That evening I found my ten-year-old glued to a grainy grey screen showing an image of Baghdad as the cruise missiles were expected. What do you say? I had to make dinner and she had to do her homework. The UK had a huge debate about the war and the way it was covered, and I felt nobody knew what it was really like to be part of it and a kid to boot.
I also found that very quickly after the Berlin Wall came down that people forgot in Western Europe just how hard life had been under communism, especially in Romania and Albania. No surprise in that, really, as since 1945 most people in Western Europe just forgot the East existed.
I also found people in the UK quick to judge and condemn people in Southeastern Europe as being violent and prone to war. I wanted them to realize we are no different. That is why I’ve also included a chapter on Ireland in the book.
And I wanted to describe the multicultural experience of bringing up half-French, half-Jewish, part-Irish children in various countries, something I found fascinating.
Was it also part of your mission to show others what it is like to be married to, the child of, a war reporter?
Yes, not just to a war reporter but also those who are married to soldiers—especially those who are part-time soldiers and live in the community.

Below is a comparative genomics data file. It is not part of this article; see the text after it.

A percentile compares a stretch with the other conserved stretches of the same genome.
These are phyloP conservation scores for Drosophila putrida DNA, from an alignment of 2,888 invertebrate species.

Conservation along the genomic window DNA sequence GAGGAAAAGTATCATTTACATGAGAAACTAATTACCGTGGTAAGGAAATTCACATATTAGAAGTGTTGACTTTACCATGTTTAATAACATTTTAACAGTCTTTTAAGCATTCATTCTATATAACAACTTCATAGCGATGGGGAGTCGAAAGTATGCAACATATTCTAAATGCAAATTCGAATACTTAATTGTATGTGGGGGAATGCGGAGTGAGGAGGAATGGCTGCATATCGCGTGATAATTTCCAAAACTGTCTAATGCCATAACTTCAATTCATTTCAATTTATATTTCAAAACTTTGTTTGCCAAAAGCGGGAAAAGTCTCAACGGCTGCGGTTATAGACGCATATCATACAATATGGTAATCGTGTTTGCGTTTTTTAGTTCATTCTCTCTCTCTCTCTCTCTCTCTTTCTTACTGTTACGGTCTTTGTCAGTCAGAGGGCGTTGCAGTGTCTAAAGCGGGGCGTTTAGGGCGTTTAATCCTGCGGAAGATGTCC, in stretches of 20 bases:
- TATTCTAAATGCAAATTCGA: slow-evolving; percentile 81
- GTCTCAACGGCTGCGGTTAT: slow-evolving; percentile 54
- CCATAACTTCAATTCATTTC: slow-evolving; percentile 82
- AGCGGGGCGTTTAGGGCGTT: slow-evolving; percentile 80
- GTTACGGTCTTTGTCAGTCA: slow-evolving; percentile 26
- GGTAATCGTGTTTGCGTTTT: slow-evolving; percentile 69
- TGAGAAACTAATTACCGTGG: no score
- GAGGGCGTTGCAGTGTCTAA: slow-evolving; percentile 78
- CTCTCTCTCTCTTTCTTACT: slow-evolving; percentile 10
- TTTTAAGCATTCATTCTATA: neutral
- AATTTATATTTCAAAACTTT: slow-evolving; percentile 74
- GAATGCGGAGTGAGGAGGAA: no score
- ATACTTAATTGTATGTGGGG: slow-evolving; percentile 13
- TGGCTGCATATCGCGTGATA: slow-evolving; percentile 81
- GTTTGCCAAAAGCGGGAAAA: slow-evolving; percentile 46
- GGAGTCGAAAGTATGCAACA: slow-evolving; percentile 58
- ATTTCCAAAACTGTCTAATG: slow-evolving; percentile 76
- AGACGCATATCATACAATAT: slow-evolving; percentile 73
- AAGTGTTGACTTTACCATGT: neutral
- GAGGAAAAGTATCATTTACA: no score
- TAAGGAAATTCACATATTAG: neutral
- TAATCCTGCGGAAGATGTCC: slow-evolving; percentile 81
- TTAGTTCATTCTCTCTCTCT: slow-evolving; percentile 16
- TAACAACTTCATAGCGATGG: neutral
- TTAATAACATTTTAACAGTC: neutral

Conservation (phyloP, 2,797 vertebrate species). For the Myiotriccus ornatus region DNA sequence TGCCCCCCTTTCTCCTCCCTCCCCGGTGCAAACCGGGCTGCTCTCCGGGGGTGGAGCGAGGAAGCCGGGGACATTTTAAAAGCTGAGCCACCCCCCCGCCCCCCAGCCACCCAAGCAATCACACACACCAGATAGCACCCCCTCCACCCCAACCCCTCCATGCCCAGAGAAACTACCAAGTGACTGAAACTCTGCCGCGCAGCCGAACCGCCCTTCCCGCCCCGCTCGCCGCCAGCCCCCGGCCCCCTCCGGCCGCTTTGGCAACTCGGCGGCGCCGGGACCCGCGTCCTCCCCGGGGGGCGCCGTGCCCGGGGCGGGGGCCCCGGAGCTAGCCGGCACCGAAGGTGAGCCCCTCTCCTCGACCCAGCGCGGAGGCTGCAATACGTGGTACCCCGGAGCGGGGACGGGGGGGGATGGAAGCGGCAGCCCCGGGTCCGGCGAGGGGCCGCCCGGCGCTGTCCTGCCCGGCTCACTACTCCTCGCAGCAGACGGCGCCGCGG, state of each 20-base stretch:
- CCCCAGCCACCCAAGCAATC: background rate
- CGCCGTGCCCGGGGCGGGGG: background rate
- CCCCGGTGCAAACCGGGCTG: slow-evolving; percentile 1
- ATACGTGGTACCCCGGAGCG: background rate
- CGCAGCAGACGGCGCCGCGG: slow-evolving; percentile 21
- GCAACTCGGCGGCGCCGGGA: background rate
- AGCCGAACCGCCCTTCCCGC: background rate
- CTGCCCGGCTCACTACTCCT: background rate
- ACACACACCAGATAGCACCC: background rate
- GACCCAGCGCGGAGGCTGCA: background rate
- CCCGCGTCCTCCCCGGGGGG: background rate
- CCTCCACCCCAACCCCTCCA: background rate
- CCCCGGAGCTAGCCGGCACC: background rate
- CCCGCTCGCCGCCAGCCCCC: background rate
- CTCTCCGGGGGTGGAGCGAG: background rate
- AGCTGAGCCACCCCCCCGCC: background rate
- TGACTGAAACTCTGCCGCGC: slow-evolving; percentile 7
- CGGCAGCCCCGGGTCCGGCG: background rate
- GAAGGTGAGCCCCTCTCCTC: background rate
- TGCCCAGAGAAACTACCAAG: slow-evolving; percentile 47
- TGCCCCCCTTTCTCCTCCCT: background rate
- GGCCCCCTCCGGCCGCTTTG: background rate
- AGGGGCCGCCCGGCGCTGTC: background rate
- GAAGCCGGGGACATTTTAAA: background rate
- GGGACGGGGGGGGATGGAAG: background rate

Did you have any personal motives in writing the book, to help you process what you’d been through and to provide your children with a record of where they’d lived?
No, not really. I didn’t write it for us but to make people think about what was going on. I am sure that the kids will appreciate it when they are older.
What was the most difficult part of the book-writing process?
Getting time to do it. I often wrote with my computer on the kitchen side as I was cooking dinner, which was good as I could hear kids talking; and as I was writing about them, it helped to have them there doing their thing.
Did you find it easy to find a publisher for the book?
No it was hard. publishing is a tough business. I started my own publishing company, Reportage Press, which closed a few years ago. Are We There Yet? is on Amazon as a self-published download these days. We also have a number of journalist friends who are taking the self-publishing route quite successfully.
What audience did you intend for the book? Did you think it would also appeal to other kinds of expats, who don’t go to war-torn countries?